that your operating system considers to be reserved.  For example, many
       versions of Unix consider port numbers under 1024 to be ``trusted'' and
       only permit the Unix superuser to access(2,5) them.

       If at all possible, do not use SIGKILL to kill(1,2,1 builtins) the postmaster. Doing so
       will prevent postmaster from freeing the system resources (e.g., shared
       memory and semaphores) that it holds before terminating. This may cause
       problems for starting a fresh postmaster run.

       To  terminate  the postmaster normally, the signals SIGTERM, SIGINT, or
       SIGQUIT can be used. The first will wait for all clients  to  terminate
       before quitting, the second will forcefully disconnect all clients, and
       the third will quit immediately without proper shutdown(2,8), resulting in(1,8) a
       recovery  run  during restart. The SIGHUP signal(2,7) will reload the server
       configuration files.

       The utility command pg_ctl(1) can be used to start and  shut  down  the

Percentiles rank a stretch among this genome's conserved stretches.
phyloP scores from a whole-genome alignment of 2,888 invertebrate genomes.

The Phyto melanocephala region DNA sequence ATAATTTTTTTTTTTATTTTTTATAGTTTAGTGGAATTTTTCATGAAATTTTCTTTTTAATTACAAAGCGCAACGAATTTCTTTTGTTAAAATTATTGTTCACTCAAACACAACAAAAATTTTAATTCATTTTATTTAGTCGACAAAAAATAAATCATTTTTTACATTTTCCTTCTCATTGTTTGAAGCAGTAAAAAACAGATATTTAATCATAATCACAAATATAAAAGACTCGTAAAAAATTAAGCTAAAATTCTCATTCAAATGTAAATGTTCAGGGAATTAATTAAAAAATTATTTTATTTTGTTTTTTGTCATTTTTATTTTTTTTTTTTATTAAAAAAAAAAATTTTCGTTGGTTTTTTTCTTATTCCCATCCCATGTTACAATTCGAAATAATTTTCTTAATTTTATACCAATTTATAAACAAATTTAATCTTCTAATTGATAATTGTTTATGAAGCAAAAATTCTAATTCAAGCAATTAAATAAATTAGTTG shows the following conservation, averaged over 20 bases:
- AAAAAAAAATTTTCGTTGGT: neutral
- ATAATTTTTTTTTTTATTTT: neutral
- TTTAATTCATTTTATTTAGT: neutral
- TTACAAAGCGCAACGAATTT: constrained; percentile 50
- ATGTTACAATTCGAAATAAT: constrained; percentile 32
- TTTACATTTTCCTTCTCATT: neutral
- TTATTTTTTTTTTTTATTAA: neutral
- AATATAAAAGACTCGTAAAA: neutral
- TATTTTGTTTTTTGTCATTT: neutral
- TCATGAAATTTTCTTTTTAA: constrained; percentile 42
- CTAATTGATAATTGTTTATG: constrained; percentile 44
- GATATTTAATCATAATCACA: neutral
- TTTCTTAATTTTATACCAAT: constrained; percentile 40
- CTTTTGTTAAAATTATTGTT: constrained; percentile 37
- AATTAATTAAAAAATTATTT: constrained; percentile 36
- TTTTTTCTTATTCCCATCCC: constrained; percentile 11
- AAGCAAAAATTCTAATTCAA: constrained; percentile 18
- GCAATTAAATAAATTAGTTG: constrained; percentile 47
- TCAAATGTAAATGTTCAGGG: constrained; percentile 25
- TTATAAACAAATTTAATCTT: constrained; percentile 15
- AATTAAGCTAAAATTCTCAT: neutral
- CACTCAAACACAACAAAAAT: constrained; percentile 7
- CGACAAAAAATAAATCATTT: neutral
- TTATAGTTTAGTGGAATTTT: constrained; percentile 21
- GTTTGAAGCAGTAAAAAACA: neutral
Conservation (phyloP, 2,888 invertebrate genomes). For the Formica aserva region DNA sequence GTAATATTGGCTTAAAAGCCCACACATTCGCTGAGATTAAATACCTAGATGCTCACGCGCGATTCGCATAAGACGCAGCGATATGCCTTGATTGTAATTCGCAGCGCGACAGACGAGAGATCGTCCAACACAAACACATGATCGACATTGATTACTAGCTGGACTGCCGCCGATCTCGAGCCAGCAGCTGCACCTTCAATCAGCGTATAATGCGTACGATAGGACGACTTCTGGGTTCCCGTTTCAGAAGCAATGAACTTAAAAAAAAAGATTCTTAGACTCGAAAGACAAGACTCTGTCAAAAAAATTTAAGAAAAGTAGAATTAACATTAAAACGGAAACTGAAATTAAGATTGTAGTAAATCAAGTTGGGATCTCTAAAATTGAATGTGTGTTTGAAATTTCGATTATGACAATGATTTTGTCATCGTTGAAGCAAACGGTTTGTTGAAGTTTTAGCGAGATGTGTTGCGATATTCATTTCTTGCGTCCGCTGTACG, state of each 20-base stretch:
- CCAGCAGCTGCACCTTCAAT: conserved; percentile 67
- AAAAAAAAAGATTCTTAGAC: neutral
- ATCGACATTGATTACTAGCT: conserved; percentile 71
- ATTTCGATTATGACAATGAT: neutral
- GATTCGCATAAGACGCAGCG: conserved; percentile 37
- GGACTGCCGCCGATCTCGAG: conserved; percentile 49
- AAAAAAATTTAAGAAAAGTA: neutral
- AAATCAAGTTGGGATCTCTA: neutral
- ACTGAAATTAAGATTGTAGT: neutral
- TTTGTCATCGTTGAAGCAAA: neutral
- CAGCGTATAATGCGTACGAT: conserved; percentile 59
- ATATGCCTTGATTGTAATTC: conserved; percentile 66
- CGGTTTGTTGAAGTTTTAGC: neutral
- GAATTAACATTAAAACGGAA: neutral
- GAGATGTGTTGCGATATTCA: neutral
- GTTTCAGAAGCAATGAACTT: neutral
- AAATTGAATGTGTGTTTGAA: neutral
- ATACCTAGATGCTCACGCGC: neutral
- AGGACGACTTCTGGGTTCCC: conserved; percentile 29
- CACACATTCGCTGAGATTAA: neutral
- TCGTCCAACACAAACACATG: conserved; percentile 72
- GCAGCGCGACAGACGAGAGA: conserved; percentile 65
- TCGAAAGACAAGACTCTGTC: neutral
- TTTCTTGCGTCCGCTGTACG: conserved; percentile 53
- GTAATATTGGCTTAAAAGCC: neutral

postmaster safely and comfortably.

       The  --  options  will not work on FreeBSD or OpenBSD.  Use -c instead.
       This is a bug in(1,8) the affected operating systems; a  future  release  of
       PostgreSQL will provide a workaround if(3,n) this is not fixed.

       To start postmaster in(1,8) the background using default values, type:

       $ nohup postmaster >logfile 2>&1 </dev/null &

       To start postmaster with a specific port:

       $ postmaster -p 1234

       This  command  will  start up postmaster communicating through the port
       1234. In order to connect to this postmaster using psql, you would need
       to run it as

       $ psql -p 1234

       or set(7,n,1 builtins) the environment variable PGPORT:

       $ export PGPORT=1234
       $ psql

       Named run-time parameters can be set(7,n,1 builtins) in(1,8) either of these styles:

       $ postmaster -c sort_mem=1234
       $ postmaster --sort-mem=1234

       Either  form  overrides  whatever  setting  might exist for SORT_MEM in(1,8)
       postgresql.conf. Notice that underscores  in(1,8)  parameter  names  can  be
       written as either underscore or dash on the command line.

              Tip:  Except  for  short-term  experiments, it's probably better
              practice to edit the setting in(1,8) postgresql.conf than to rely  on
              a command-line switch(1,n) to set(7,n,1 builtins) a parameter.

       initdb(1), pg_ctl(1)

Application                       2003-11-02                     POSTMASTER(1)